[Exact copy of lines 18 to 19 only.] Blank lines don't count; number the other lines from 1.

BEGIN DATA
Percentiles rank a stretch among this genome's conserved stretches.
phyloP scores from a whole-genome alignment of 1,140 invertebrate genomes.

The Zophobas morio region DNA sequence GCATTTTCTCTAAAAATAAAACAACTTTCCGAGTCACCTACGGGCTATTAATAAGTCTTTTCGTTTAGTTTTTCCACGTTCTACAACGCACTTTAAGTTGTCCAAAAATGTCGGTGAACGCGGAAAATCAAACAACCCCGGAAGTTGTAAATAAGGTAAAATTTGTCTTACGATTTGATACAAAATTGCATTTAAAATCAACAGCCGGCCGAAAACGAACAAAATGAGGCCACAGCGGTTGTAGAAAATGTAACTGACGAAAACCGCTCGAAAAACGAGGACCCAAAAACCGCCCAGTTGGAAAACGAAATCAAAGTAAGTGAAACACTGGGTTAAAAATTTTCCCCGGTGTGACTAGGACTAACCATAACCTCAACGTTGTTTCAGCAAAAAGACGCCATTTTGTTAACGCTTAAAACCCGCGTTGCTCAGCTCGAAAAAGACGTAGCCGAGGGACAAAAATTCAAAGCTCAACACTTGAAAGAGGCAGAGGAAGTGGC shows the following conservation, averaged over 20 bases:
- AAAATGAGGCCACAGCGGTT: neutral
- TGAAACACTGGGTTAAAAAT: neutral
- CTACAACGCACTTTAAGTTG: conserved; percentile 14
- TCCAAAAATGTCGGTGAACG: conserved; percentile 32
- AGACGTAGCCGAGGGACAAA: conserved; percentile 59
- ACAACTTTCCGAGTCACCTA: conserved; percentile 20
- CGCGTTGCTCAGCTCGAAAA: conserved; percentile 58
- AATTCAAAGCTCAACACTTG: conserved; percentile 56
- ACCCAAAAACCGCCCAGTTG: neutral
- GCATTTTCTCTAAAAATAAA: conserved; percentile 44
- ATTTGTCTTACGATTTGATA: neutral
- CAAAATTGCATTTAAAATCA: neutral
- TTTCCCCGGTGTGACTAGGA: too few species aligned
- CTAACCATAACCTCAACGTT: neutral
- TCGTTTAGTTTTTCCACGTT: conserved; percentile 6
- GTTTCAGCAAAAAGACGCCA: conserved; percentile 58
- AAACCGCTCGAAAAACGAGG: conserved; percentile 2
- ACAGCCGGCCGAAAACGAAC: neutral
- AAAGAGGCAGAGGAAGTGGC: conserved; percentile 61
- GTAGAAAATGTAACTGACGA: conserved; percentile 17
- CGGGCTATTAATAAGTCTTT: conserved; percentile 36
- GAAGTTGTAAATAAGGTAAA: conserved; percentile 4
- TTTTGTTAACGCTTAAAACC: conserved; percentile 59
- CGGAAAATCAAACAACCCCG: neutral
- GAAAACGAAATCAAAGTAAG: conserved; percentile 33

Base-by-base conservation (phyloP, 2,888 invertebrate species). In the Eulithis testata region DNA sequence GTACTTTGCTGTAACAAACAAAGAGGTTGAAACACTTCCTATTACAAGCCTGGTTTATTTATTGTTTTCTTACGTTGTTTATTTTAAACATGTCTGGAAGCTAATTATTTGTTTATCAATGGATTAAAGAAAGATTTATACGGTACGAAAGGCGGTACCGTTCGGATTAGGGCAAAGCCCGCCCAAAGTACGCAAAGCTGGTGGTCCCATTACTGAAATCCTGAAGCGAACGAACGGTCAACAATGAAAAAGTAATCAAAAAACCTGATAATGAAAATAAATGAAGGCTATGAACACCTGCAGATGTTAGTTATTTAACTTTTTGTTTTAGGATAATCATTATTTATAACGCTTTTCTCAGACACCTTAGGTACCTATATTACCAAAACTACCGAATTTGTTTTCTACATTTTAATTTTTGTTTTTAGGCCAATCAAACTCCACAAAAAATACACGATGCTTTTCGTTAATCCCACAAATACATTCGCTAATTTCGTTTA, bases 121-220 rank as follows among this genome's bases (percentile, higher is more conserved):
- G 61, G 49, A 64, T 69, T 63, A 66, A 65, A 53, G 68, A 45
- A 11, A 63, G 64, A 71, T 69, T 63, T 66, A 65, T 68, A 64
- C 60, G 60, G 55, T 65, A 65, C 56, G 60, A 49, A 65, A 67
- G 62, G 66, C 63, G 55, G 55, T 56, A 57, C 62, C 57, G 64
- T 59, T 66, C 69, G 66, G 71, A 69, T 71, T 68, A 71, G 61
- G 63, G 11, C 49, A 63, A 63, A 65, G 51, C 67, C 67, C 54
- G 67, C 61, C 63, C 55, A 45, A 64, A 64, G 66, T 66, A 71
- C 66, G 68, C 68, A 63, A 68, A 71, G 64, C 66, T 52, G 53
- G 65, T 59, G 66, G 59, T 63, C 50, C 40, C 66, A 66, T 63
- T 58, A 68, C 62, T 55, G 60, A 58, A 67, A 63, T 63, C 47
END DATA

- TCGTTTAGTTTTTCCACGTT: conserved; percentile 6
- GTTTCAGCAAAAAGACGCCA: conserved; percentile 58